Both as a response to recent crimes near campus and due to plans made earlier in the school year, the Department of Campus Safety and the McDaniel College administration sponsored an event on Tuesday, Oct. 22 titled “Active Shooter 411,” a program designed to educate students about safety and response to a situation in which someone armed with a weapon were present and dangerous on campus. The program included a video outlining the safety techniques and precautions that everyone must follow in the event of such a situation, and it was then followed up by a summary by Mike Webster, head of Campus Safety, as well as questions from the audience.
The video presented the acronym “ESCAPE,” standing for the essential steps in responding to an active shooter on campus. These steps are:
1) Evacuate: get yourself out of any harm and into a safe location
2) Summon help: Once you are safe, contact police and/or Campus Safety via telephone. Be sure to give as much information as possible so that the dispatcher can understand the situation and know the location of what is happening.
3) Conceal yourself: if you are unable to get out of the situation, hide yourself and remain completely silent and out of sight of the shooter(s).
4) Act now: do not panic, hesitate or become immobile. Act immediately. That is, barricade doors, hide yourself, protect those around you and do whatever else is necessary as soon as you recognize what is happening.
5) Prevent entry: do your best to keep any attackers out of the room or area that you are in, so as to protect yourself and those around you. Tables, chairs and even binders can be used to keep the door shut and prevent others from getting in.
6) Exert effort: As a last case scenario, everyone should be prepared to fight an attacker should he or she be unable to do any of the previous steps. Though difficult, it is essential.
After the video Mike Webster clarified many of the points made and added his own words. He said that because ESCAPE is long and probably difficult to remember in a stressful situation, three words should be in everyone’s brain in a situation such as this: run, hide and fight. He also noted that when speaking to 911 or Campus Safety on the phone it is extremely important to stay on the line until told to hang up so that the person on the line can get enough information. After hanging up, phones should be completely silent. Even vibrate mode can be heard by a shooter and should the dispatcher call back, the phone should be on silent so that no one hears it.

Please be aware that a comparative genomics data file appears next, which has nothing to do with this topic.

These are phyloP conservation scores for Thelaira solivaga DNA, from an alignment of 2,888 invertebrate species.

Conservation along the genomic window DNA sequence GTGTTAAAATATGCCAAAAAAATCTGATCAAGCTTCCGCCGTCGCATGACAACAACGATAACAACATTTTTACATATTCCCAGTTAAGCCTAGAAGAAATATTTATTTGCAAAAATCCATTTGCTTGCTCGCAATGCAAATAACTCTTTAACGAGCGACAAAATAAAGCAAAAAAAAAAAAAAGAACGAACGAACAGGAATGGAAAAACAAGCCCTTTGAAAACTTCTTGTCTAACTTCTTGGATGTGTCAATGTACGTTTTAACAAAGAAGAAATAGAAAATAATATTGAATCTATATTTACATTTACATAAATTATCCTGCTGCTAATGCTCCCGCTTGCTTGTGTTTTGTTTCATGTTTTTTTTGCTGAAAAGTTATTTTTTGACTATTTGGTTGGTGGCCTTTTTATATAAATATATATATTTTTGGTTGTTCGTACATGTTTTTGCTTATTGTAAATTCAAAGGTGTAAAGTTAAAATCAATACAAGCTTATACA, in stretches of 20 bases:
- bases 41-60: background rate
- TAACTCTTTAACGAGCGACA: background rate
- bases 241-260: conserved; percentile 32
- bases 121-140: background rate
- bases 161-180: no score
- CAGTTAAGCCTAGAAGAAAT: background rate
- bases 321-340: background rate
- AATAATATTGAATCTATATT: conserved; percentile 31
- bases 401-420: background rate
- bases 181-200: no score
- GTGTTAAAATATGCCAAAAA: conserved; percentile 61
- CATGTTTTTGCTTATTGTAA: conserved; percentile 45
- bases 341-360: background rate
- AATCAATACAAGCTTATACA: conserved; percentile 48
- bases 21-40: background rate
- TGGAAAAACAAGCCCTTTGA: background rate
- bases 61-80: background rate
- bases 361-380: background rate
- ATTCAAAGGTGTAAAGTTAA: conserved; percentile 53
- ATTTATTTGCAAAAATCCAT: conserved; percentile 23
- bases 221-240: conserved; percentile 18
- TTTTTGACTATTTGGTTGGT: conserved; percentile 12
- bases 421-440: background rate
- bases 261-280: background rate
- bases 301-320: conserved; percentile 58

Webster made it clear that in school shootings across the country, many of the disturbing images that survivors remember are those of police officers arriving at the scene and stepping over people in need. He said that it is important to remember that the police’s number one priority is to find and stop the shooter from continuing to attack, even if that means having to move past civilians in need.
He also described in detail the most recent security threat from this past weekend. Last Saturday night, students were notified of a 6-foot tall African-American male with a
square face and light facial hair who had, according to a number of student reports, been suspiciously following them and even showing a knife and demanding money on Pennsylvania Avenue near the old Mustangs Pizza. Although Campus Safety and the Westminster Police Department searched for the man and investigated this incident, he is still at large and students should be aware.
Lastly, Webster made clear that should a student ever feel unsafe in any situation on or around campus he or she should contact Campus Safety immediately. Officers are
also available to transport students around should they feel threatened or unsafe.
Vice President and Dean Beth Gerl, along with Webster, concluded the presentation by stating how important it is to be registered with the Campus Alert system. As
McDaniel students have seen in the past few weeks, this system goes out in the event of an emergency and it is imperative to not only get these notification via email but through cell phones as well. Students can do this through the McDaniel Portal system or by contacting Campus Safety for help.
After the presentation, Dean Gerl noted that this same presentation was given to McDaniel’s first-year student population during orientation this past August and that the administration felt it was important to do the same for the rest of the student body. Webster said one of Campus Safety’s main goals right now is getting more students signed up to receive text notifications from McDaniel Alert, the system the college uses to notify students of security threats on or near campus.
“We’ve got to get at least 50% in the McDaniel Alert system,” noted Webster. “Your generation is always on Facebook, so we’ll be going through that as well.”
When asked about how students should feel contacting Campus Safety if they have been drinking, Webster said that safety is the number one concern. Regardless of whether someone has been consuming alcohol, if a student is not safe they should contact Campus Safety. If a student has been drinking, they should always be at a point where they can assess a situation intelligently and respond appropriately.
To sign up for McDaniel Alert or log in and change your notification settings, please use the link below:
Photos courtesy of Melanie Ojwang.